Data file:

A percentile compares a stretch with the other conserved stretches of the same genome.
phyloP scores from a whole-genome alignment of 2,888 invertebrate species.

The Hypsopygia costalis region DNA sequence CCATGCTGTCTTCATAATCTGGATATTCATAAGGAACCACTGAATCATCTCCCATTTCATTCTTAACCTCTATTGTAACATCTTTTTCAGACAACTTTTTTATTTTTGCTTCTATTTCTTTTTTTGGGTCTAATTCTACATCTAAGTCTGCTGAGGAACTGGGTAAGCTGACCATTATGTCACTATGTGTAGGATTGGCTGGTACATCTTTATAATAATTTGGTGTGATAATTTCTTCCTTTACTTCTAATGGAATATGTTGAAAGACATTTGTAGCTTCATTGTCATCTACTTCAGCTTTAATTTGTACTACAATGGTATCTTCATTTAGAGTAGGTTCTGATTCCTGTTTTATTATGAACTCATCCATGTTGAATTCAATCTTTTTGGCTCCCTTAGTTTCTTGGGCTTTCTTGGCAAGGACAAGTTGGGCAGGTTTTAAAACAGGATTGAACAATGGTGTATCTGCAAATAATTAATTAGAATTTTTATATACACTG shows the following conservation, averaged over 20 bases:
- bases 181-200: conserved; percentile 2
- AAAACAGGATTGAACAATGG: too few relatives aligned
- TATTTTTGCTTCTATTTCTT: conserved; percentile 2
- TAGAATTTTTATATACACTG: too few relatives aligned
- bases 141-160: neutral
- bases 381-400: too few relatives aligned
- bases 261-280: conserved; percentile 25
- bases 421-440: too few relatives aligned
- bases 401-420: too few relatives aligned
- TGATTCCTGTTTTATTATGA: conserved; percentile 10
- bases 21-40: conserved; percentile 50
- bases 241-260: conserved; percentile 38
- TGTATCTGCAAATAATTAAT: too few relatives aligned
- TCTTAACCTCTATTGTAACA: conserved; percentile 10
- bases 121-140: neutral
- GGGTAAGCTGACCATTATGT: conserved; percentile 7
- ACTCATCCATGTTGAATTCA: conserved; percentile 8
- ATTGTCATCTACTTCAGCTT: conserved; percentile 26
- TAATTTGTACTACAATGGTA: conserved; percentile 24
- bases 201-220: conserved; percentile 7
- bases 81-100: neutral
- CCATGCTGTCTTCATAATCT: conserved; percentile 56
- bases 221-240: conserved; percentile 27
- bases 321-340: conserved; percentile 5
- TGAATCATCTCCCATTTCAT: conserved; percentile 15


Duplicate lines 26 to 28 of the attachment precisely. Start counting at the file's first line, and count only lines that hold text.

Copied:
- bases 221-240: conserved; percentile 27
- bases 321-340: conserved; percentile 5
- TGAATCATCTCCCATTTCAT: conserved; percentile 15